*(This is the sixth in a series of posts on online optimization techniques and their “applications” to complexity theory, combinatorics and pseudorandomness. The plan for this series of posts is to alternate one post explaining a result from the theory of online convex optimization and one post explaining an “application.” The first two posts were about the technique of multiplicative weight updates and its application to “derandomizing” probabilistic arguments based on combining a Chernoff bound and a union bound. The third and fourth post were about the Follow-the-Regularized-Leader framework, and how it unifies multiplicative weights and gradient descent, and a “gradient descent view” of the Frieze-Kannan Weak Regularity Lemma. The fifth post was about the constrained version of the Follow-the-Regularized-Leader framework, and today we shall see how to apply that to a proof of the Impagliazzo Hard-Core Lemma.)*

**1. The Impagliazzo Hard-Core Lemma **

The Impagliazzo Hard-Core Lemma is a striking result in the theory of average-case complexity. Roughly speaking, it says that if is a function that is “weakly” hard on average for a class of “efficiently computable” functions , that is, if, for some , we have that

then there is a subset of cardinality such that is “strongly” hard-on-average on , meaning that

for a small . Thus, the reason why functions from make a mistake in predicting at least a fraction of the times is that there is a “hard-core” set of inputs such that every function from makes a mistake about 1/2 of the times for the fraction of inputs coming from .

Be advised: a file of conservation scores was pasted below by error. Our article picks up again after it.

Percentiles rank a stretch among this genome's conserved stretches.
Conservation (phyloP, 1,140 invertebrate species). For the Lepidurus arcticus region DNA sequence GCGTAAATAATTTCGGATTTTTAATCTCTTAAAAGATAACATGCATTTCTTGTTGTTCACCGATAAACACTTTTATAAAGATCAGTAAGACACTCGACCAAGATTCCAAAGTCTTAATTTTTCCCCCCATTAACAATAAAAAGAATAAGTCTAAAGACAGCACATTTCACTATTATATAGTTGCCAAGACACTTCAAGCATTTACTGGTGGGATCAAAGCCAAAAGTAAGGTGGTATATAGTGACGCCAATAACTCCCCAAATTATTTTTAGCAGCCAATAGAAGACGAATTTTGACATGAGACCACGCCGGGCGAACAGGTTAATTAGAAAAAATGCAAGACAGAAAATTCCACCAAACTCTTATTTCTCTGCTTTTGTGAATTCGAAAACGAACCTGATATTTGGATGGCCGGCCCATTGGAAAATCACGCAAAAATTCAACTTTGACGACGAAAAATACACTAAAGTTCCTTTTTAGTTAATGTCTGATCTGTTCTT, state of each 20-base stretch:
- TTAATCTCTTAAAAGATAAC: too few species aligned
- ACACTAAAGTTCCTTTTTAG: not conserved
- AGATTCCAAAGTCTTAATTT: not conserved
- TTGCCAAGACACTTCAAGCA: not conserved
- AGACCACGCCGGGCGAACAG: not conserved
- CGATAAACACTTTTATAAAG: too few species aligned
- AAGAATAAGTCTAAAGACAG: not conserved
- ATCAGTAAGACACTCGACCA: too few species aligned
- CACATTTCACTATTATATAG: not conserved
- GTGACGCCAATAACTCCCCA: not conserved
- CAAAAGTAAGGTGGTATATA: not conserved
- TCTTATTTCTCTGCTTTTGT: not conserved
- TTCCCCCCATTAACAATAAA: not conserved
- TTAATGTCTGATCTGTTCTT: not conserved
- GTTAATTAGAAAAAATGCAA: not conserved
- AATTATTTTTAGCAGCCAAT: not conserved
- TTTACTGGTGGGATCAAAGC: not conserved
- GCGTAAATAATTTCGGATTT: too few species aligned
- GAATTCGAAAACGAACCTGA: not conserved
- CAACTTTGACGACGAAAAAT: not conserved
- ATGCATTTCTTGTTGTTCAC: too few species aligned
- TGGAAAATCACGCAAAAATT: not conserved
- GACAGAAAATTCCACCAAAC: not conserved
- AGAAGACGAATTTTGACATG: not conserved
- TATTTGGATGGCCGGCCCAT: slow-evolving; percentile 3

The result is actually not literally true as stated above, and it is useful to understand a counterexample, in order to motivate the correct statement. Suppose that contains just functions, and that each function differs from in exactly a fraction of inputs from , and that the set of mistakes are *disjoint*. Thus, for every set , no matter its size, there is a function that agrees with on at least a fraction of inputs from . The reason is that the sets of inputs on which the functions of differ from form a partition of , and so their intersections with form a partition of . By an averaging argument, one of those intersections must then contain at most elements of .

In the above example, however, if we choose any three distinct functions from , we have

So, although is weakly hard on average with respect to , we have that is not even worst-case hard for a slight extension of in which we allow functions obtained by simple compositions of a small number of functions of .

**Theorem 1 (Impagliazzo Hard-Core Lemma)** * Let be a collection of functions , let a function, and let and be positive reals. Then at least one of the following conditions is true:*

*
*

Where is equal to or depending on whether the boolean expression is true or false (the letter “” stands for “indicator” function of the truth of the expression).

**2. Proving the Lemma **

Impagliazzo’s proof had polynomial in both and , and an alternative proof discovered by Nisan has a stronger bound on of the order of . The proofs of Impagliazzo and Nisan did not immediately give a set of size (the set had size ), although this could be achieved by iterating their argument. An idea of Holenstein allows to prove the above statement in a more direct way.

Today we will see how to obtain the Impagliazzo Hard-Core Lemma from online optimization, as done by Barak, Hardt and Kale. Their proof achieves all the parameters claimed above, once combined with Holenstein’s ideas.

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